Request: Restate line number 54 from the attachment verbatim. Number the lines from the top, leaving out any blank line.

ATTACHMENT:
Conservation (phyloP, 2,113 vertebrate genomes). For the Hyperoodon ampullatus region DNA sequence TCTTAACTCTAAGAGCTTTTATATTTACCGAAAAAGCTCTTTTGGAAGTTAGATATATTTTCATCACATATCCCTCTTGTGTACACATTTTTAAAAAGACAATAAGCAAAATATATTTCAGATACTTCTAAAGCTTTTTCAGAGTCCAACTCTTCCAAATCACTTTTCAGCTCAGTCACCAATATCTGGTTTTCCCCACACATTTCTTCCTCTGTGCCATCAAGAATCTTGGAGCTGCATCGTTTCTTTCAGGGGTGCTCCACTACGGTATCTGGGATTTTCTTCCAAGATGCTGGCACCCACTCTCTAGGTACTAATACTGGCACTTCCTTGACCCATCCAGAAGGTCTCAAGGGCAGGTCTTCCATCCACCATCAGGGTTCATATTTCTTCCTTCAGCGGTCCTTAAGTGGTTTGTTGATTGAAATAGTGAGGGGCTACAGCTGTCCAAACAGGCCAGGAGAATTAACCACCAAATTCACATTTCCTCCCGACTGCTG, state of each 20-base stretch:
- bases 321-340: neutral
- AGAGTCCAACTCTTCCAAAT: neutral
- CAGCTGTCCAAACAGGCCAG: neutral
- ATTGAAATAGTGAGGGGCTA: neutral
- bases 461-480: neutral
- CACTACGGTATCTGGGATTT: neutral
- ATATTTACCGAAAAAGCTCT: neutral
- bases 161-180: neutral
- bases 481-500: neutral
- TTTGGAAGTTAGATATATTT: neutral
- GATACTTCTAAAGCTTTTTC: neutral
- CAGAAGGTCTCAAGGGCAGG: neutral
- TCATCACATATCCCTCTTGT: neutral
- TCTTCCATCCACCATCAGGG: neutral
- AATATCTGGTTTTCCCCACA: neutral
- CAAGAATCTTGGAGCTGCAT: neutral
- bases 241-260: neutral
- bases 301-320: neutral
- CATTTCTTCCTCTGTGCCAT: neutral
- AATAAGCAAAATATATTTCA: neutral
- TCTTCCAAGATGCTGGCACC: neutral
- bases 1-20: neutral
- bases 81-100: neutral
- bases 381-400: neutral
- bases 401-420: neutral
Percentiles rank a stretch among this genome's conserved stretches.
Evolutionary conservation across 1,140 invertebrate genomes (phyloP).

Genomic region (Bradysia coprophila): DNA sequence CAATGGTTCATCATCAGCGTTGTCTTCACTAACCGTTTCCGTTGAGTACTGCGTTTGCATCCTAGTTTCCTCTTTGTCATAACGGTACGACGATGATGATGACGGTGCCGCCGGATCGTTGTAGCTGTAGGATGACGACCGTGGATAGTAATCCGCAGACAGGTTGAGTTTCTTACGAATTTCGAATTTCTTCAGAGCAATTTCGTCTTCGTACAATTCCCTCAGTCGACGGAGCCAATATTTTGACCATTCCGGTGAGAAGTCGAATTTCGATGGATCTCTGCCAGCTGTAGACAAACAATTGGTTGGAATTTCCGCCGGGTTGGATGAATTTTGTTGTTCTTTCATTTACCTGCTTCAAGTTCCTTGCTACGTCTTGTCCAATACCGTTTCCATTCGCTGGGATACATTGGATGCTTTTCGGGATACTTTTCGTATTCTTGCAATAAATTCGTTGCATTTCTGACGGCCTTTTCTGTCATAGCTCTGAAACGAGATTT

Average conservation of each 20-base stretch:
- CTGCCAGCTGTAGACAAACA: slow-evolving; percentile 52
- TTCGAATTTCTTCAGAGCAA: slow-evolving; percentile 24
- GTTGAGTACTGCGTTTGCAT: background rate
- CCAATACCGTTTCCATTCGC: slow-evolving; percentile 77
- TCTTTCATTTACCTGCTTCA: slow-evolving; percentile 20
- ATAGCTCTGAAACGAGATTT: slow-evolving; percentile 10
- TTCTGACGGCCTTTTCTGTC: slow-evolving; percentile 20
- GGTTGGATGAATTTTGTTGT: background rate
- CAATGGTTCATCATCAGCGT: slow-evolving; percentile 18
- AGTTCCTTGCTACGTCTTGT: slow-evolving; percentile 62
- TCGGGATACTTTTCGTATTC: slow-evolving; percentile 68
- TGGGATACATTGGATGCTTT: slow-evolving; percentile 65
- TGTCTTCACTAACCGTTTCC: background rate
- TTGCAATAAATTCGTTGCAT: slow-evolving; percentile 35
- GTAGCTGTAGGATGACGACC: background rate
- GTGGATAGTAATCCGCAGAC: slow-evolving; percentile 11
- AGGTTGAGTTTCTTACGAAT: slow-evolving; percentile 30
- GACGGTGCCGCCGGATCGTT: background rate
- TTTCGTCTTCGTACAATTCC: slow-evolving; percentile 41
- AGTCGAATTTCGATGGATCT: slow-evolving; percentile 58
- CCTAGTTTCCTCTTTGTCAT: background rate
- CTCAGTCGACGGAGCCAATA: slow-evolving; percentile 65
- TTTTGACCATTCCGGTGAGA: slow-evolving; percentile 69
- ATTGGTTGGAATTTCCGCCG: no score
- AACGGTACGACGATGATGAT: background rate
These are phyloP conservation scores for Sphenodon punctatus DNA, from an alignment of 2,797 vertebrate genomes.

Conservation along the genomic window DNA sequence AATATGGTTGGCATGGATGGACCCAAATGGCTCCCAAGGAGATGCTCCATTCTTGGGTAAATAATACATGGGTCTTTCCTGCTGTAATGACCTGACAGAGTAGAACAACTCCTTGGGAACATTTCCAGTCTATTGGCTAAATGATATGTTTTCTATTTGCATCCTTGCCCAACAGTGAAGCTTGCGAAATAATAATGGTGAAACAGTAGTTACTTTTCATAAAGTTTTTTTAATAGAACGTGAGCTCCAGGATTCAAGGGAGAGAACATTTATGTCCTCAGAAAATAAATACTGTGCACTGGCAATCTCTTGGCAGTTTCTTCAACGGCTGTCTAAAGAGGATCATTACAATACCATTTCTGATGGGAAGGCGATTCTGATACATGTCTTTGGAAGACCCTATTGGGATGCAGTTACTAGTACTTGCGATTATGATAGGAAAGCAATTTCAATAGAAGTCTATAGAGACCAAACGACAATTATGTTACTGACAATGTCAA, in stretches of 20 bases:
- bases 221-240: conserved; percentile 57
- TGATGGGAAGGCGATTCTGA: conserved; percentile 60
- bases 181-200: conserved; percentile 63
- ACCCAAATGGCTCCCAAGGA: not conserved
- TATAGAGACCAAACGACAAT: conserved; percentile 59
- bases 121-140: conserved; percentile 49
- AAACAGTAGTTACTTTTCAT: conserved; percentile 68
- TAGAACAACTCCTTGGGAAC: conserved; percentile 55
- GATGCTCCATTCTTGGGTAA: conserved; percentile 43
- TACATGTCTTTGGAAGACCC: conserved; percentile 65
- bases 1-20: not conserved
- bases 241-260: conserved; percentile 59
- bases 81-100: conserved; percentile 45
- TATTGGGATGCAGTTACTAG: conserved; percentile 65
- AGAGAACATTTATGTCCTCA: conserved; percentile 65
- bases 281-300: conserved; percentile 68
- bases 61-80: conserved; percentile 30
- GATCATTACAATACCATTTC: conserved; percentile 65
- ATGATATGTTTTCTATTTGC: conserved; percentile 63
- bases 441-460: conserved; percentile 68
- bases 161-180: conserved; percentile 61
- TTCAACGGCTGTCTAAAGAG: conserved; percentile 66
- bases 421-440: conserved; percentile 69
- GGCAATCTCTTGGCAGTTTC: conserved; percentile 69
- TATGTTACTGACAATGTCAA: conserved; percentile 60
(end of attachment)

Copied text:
- ATTGGTTGGAATTTCCGCCG: no score